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Region 1: High Rainfall, Eastern Washington

Peas on the Palouse
In the higher rainfall (18-22”) areas of eastern Washington canola has been produced with mixed results. Efforts are needed to improve stand establishment and yield consistency for canola, thereby reducing the risk of including canola in rotation with traditional cropping systems. Numerous alternative oilseed crops such as mustard, safflower, lupin, flaxseed/linola, and sunflower have also been produced in Region 1 and could provide more promising choices in a very short time frame with additional field evaluation. Variety trials, agronomic evaluations, seedling vigor, plant pathology testing and further evaluation of canola and alternative crops are all part of the research emphasis in Region 1.

Companion Crops as a Method for Improving Winter Canola Stand Establish and Winter Survival

Spring Canola and Chickpea Value in a Cereal Grain Rotation

A Study to Support Phosphorus Fertility Recommendations for Winter and Spring Canola

Dual Purpose Winter Canola Grazing and Seed Harvest

Yield Decline of Wheat After Canola: In Search of a Microbial Cause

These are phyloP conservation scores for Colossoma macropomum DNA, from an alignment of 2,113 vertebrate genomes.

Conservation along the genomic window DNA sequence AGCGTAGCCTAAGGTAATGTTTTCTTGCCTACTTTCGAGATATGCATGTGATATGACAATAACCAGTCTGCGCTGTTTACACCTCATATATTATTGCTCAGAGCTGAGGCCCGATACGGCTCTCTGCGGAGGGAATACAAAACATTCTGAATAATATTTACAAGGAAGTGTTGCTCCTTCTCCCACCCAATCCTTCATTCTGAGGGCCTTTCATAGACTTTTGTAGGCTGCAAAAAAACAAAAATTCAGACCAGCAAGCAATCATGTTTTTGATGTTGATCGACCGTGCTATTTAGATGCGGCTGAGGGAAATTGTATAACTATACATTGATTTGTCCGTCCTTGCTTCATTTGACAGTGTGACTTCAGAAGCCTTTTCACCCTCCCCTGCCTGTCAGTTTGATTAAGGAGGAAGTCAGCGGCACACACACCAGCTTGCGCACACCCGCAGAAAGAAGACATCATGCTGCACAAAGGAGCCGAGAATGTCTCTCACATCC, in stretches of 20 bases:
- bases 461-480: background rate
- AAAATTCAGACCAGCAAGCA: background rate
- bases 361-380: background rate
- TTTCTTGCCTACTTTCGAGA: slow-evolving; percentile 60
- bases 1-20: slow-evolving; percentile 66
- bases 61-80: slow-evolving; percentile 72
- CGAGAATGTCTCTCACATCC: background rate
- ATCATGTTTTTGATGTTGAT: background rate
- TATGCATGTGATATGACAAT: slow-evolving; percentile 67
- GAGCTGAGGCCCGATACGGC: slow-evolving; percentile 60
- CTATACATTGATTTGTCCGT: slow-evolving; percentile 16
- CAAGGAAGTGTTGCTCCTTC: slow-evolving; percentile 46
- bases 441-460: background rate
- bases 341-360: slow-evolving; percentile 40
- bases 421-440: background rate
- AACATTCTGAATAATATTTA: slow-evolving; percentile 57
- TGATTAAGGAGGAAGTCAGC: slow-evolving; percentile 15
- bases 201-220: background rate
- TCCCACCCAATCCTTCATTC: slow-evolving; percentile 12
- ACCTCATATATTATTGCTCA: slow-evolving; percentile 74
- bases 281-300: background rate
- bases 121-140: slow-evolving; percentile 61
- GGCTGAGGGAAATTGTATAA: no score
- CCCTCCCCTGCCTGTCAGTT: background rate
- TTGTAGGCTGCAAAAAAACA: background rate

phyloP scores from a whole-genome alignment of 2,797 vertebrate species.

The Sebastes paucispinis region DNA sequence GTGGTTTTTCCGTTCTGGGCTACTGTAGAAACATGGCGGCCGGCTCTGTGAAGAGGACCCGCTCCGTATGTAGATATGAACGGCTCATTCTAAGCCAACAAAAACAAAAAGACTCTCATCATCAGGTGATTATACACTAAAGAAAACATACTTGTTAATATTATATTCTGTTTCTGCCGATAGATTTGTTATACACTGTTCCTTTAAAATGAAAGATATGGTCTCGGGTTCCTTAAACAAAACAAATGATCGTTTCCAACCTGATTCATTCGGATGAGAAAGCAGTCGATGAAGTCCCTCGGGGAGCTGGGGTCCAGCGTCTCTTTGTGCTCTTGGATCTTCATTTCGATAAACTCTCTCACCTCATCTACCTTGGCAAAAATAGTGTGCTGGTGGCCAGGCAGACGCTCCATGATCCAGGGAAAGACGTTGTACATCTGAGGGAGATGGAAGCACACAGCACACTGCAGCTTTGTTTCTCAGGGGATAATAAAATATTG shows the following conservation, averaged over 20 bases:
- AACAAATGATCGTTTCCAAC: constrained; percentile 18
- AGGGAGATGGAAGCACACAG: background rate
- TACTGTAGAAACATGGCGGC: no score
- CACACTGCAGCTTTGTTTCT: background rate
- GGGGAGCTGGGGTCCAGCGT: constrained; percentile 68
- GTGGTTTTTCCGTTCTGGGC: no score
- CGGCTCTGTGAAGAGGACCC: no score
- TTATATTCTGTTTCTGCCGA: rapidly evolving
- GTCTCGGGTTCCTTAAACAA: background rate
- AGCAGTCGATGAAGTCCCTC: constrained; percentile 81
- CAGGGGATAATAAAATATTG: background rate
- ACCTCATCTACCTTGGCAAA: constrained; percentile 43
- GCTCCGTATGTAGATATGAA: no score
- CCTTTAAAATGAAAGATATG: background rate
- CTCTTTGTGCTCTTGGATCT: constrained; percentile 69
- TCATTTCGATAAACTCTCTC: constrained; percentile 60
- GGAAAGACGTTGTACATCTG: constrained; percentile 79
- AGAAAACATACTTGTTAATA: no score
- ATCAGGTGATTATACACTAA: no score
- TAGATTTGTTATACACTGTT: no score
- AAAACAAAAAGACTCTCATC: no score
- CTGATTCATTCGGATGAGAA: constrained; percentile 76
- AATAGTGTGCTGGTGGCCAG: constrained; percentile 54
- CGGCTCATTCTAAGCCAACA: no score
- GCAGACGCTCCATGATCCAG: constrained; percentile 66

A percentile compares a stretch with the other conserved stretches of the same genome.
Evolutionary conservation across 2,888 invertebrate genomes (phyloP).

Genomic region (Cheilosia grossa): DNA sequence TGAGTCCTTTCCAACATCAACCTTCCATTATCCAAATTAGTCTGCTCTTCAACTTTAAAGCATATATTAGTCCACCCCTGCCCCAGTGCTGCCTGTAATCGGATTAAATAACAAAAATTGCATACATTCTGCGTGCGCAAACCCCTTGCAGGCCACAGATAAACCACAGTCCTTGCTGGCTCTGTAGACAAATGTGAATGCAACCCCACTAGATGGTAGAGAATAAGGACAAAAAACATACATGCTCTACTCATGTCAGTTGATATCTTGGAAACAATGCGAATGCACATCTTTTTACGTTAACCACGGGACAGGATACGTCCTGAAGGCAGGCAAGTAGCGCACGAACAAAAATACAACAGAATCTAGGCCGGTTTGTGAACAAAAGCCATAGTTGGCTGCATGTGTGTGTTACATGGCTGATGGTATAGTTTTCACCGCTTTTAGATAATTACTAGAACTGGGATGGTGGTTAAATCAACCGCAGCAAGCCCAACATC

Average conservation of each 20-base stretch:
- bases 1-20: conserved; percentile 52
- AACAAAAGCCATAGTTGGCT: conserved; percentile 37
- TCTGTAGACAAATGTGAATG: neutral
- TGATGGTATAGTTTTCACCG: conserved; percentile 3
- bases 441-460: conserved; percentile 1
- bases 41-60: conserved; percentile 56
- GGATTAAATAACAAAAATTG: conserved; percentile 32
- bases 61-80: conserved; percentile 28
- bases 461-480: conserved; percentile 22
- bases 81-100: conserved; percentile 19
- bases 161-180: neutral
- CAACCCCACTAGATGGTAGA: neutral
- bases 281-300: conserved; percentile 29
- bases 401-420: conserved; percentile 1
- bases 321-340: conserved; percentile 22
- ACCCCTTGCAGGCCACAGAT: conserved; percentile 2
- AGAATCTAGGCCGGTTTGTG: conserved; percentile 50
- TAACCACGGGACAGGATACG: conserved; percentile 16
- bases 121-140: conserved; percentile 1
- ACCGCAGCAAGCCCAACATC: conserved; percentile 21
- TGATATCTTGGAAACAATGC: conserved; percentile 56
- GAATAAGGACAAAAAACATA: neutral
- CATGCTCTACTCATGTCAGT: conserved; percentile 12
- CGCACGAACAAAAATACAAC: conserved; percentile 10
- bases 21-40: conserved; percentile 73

Spring Canola Seeding Rates

Effect of Planting Date on Winter and Spring Camelina sativa Biotypes

Effects of Increasing Seeding Rates on Spring Canola Yields

Overwinter Nitrogen Cycling in Winter Canola

Spring Canola Nitrogen Supply Recommendations for the Pacific Northwest

Winter Canola Nitrogen Supply and Timing Recommendations for the Pacific Northwest

Development of Camelina Lines Resistant to Group 2 Herbicides

Rotational Effects of Winter Canola on Subsequent Spring Wheat as Related to the Soil Microbial Community

Feral Rye Control in Winter Canola

A Survey of Eastern Washington State for Blackleg Disease of Canola Caused by Leptosphaeria maculans and Leptosphaeria biglobosa

Semi-Arid Canola Nitrogen and Water Requirements

Components of Improved Canola Nitrogen Use Efficiency with  Increasing Water and Nitrogen

Soilborne Diseases and Pathogens of Brassica Crops in the Dryland Pacific Northwest

Spring and Winter Canola Research at the WSU Cook Agronomy Farm

Potential of Biennially Grown Canola and Canola Grown in Other Dryland PNW Environments

Canola and Camelina Variety Trials and Pathogen Susceptibility

Evaluating Seeding Date, Plant Growth Regulator, Water and Temperature Effects on Winter Canola Germination, Growth, Survival and Yield

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